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C-SPAN Archives: History, Statistics, And Location

April 25, 2007

Who knew that C-SPAN’s archives are only about an hour and a half away from Chicago?

A story today from the Chicago Tribune‘s Jason George lays out all of the information, including some history of C-SPAN itself. Here are some excerpts:

– “Purdue University, just across town, volunteered to house [C-SPAN’s] archives in 1987, as C-SPAN entered its eighth year on cable television and sought a home for its often one-of-a-kind programming. A partnership was formed, and on Sept. 15, 1987, the C-SPAN Archives recorded its first program of a contentious confirmation hearing for federal Judge Robert Bork, then a candidate for the U.S. Supreme Court. ‘Our vision was to help provide a better understanding of how our government works through this archives collection,’ said Brian Lamb, the C-SPAN founder who remains its chairman and CEO, and who is a Lafayette native and Purdue alum.”
– “The C-SPAN/Purdue partnership wasn’t meant to be. . . . It unraveled in 1998 when a university administrator took issue with the fact that the archives doubled as a business, selling video s of C-SPAN programming. This difference of opinion led the archives to its current location, where, 20 years after that first Bork tape, the enterprise continues to amass any and all things C-SPAN and fulfill customer orders made by telephone, mail and through C-SPAN’s Web site.”
– “Providing access to the inner workings of government was the goal of the C-SPAN cable channel when it first broadcast to 3.5 million television screens in 1979. Now, 27 years later, C-SPAN, which stands for Cable-Satellite Public Affairs Network, appears in nearly 91 million homes — fewer for its two sister stations, C-SPAN2 and C_SPAN3 — and it continues to air civic-minded programming every hour of the day.”
– “Who pays for the three C-SPAN channels? You do — a nickel a month — if you’re a cable or satellite subscriber, whether you find the channels fascinating or dry as desert dirt. The U.S. government, despite the popular misconception, has never owned, funded or operated the network” (bold mine).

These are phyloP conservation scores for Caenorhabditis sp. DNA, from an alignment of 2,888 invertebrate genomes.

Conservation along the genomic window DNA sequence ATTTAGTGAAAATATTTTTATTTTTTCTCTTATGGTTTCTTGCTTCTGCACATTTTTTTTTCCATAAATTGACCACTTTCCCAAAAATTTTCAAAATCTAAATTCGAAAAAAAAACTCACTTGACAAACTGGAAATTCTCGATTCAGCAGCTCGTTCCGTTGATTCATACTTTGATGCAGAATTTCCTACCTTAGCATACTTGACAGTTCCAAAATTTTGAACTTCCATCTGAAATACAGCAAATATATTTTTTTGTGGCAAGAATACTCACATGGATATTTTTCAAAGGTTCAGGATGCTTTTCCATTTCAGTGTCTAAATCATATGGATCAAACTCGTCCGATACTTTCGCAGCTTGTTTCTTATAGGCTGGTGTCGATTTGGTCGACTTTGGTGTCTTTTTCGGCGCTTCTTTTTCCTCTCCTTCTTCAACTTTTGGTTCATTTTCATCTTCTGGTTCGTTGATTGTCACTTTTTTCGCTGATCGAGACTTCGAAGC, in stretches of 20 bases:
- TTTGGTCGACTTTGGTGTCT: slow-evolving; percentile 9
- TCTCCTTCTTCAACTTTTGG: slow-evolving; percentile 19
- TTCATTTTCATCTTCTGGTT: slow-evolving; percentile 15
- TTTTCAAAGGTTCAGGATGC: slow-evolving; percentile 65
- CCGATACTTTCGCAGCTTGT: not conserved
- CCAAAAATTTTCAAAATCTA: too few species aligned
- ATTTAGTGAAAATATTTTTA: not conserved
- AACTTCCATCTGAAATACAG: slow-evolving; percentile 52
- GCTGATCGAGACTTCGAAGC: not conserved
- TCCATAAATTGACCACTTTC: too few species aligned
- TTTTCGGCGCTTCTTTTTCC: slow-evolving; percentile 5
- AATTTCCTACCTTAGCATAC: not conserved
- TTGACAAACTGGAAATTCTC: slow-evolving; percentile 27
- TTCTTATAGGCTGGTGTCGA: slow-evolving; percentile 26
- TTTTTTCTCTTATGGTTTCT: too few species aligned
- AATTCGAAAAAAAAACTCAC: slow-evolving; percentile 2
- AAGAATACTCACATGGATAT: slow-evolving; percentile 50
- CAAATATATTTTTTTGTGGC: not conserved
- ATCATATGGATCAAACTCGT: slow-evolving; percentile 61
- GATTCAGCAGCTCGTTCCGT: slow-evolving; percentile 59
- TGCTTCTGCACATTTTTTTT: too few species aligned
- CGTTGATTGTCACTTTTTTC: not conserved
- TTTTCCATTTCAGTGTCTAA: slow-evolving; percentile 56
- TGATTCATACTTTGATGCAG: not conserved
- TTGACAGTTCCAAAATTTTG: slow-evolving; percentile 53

– “Running the archives remains an economic wash for C-SPAN — station staff report that the venture both generates and costs about $1 million annually — but that could change as the catalog further digitizes and becomes easier to access, said Rob Kennedy, C-SPAN’s co-president and chief operating officer.”
– “Approximately 40 percent of the archives exist in a digital format, which C-SPAN began using in 2002. Last year C-SPAN installed a “VHS Tape Robot” to help expedite the conversion of videocassettes to digital media, and the archivists hope to finish the process by the end of 2008.”
– “A regular C-SPAN viewer is most likely to be a white political moderate, younger than 50 years old and interested in a wide range of news, according to a study last year by the Pew Research Center for the People & the Press. The study also found that while the percentage of people who get their news from C-SPAN has decreased slightly in the last 10 years, when compared with other cable networks, the average C-SPAN viewer is more likely to be college educated than regular viewers of the other channels.”


The article link contains, at the bottom, a list of the Top 10 most sought after C-SPAN programs. Number one was a debate between Alan Dershowitz and Alan Keyes about organized religion.

Good stuff, and hopefully of interest to H&E’s Chicago-area readers. – TL


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